But because our focus is on the other disciples, let us notice the fact that Christ reveals his woundedness not only to Thomas but to these other disciples as well.  And in so doing, he is, I am convinced, meeting their unbelief as well.  Their unbelief stems not from a fear of believing without seeing, as with Thomas – for they have seen the risen Christ once before – but, rather, their fear is in acting on their belief.  They are reluctant apostles.  Their Lord had a week earlier breathed the Spirit of new life into them, and invited them to go out into the world as his apostles, and yet here they remain, behind closed doors, seemingly paralyzed by fear.  By returning to them and showing his wounds, it is as if Christ is saying:  “See, I too was sent by our Father into the world, I have endured all of its cruelty and hostility, and I have the scars to show for it; and yet, here I still am, given new and everlasting life by the Father, so that I might now send you out into the world after me to continue the work of building God’s Kingdom without fear.”
            In this sense, the Easter miracle of today’s text is almost as stunning as last Sunday’s message:  not only do we learn that Jesus is risen, but we are reassured that he will come again and again and again to us, determined to break through our fears, willing to appear when we are least expecting him, resolved to dispel our confusion, and to make apostles of us.  There is a wonderful relentlessness to the love of the risen Christ, one that is not deterred by our feeble attempts to keep him at bay.  He keeps bursting forth into our lives. 
            Of course, throughout it history, right down to the present moment, the Church has often fallen back into the same fearfulness that plagued these initial disciples.  Too often we close ourselves off behind the doors of our churches, where we are comfortable, and feel safe.  And yet the “peace” Christ offer us here today in the word and sacrament we share is the same “peace” he offered to Thomas and his friends – a “peace” that, by its nature, sends us out into the world.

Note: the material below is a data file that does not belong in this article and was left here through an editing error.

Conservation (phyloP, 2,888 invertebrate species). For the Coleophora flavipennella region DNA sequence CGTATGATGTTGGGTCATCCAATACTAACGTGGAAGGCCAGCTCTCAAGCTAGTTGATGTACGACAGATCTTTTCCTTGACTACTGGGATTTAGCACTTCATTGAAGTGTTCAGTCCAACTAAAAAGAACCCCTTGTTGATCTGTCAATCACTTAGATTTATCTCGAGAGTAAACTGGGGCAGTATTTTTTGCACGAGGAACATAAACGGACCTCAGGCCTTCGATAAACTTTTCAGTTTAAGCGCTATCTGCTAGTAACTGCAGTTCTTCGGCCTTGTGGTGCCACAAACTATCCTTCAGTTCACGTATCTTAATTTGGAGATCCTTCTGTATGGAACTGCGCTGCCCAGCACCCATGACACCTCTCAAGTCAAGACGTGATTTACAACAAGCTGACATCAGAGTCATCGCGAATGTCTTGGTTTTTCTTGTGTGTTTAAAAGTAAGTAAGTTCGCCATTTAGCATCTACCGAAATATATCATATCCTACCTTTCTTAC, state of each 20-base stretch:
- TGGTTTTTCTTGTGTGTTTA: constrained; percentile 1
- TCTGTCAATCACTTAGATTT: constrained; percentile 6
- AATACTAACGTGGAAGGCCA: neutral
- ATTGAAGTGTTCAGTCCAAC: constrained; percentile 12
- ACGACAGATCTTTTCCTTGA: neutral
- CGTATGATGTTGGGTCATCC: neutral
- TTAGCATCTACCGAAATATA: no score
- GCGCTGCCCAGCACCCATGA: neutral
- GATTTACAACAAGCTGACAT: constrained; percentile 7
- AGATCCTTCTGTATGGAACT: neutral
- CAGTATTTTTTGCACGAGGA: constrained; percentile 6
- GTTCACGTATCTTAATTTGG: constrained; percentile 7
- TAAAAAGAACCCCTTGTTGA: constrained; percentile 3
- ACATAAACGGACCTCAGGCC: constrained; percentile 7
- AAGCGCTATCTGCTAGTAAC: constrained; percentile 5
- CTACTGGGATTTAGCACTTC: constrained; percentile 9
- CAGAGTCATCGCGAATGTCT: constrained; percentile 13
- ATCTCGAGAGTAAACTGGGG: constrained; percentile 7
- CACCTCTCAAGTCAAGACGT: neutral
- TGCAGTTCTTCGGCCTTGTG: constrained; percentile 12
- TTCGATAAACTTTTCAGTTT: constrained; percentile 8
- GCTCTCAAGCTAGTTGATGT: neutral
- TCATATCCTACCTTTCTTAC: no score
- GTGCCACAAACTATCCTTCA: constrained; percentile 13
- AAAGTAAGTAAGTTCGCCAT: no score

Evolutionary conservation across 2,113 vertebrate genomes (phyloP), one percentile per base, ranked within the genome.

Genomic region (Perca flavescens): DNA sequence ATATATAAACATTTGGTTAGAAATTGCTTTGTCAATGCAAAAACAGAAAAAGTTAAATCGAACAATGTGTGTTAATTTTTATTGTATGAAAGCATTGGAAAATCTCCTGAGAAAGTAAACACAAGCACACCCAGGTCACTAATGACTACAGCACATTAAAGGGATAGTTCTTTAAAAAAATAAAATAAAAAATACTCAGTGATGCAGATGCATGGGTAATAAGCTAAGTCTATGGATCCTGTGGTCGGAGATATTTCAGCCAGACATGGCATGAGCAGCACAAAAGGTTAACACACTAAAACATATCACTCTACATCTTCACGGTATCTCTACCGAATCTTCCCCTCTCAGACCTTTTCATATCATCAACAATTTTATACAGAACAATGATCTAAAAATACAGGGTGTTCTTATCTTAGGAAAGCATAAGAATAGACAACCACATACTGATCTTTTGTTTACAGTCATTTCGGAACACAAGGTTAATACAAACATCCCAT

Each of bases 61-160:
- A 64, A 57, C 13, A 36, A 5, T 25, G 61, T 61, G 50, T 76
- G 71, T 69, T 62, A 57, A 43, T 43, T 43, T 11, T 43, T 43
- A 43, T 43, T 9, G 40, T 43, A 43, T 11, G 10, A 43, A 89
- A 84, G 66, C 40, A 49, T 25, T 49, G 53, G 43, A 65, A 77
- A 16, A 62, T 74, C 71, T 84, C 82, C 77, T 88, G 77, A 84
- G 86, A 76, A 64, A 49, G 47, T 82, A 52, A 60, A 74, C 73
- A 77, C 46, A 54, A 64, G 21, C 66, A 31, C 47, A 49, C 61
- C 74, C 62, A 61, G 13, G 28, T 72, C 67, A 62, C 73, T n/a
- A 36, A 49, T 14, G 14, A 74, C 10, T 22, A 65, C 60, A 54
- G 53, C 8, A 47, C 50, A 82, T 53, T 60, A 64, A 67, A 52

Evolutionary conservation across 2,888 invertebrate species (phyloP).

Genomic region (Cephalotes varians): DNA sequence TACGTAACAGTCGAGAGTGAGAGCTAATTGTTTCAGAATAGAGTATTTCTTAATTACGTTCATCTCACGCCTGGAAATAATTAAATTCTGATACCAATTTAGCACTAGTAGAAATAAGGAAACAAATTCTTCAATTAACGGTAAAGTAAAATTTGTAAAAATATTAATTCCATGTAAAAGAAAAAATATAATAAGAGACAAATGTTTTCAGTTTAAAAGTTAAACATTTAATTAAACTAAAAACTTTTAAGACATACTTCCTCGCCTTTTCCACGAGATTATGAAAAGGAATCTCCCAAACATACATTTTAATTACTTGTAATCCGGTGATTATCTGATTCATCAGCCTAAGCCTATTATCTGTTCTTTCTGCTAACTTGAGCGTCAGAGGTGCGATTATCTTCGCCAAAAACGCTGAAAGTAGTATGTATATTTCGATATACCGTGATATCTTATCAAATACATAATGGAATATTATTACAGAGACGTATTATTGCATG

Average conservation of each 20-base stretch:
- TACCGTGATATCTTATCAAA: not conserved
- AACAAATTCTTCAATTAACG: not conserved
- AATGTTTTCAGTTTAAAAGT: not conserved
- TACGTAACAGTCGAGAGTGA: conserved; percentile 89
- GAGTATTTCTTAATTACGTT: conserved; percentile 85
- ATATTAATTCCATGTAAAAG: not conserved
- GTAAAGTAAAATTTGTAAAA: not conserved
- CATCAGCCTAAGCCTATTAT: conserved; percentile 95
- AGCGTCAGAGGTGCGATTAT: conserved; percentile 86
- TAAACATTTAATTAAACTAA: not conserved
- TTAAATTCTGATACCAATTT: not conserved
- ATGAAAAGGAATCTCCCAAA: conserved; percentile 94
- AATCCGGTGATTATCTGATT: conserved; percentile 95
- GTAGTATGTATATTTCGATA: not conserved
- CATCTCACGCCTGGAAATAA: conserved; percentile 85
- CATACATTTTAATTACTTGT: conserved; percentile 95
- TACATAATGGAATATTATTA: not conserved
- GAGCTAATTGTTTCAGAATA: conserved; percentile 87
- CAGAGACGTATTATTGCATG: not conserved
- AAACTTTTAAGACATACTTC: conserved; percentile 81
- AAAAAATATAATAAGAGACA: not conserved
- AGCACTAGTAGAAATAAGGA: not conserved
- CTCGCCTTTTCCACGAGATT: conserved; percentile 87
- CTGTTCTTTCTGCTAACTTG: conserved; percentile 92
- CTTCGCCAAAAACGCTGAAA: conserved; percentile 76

There is a reason why, at the end of our service every Sunday, we are dismissed with the words, “Go in peace to love and serve the Lord.”  We need to hear these words afresh, and take them to heart.  Like Christ’s first disciples we too need to claim and live into our Christian identity, not just within the fours walls of our Church, but out there, in the world.  We need to re-learn how to be apostles.                         
            So as you leave this place today, I invite you to consider these simple questions:  where is Christ sending you?  To whom can you bring the peace that passeth all understanding?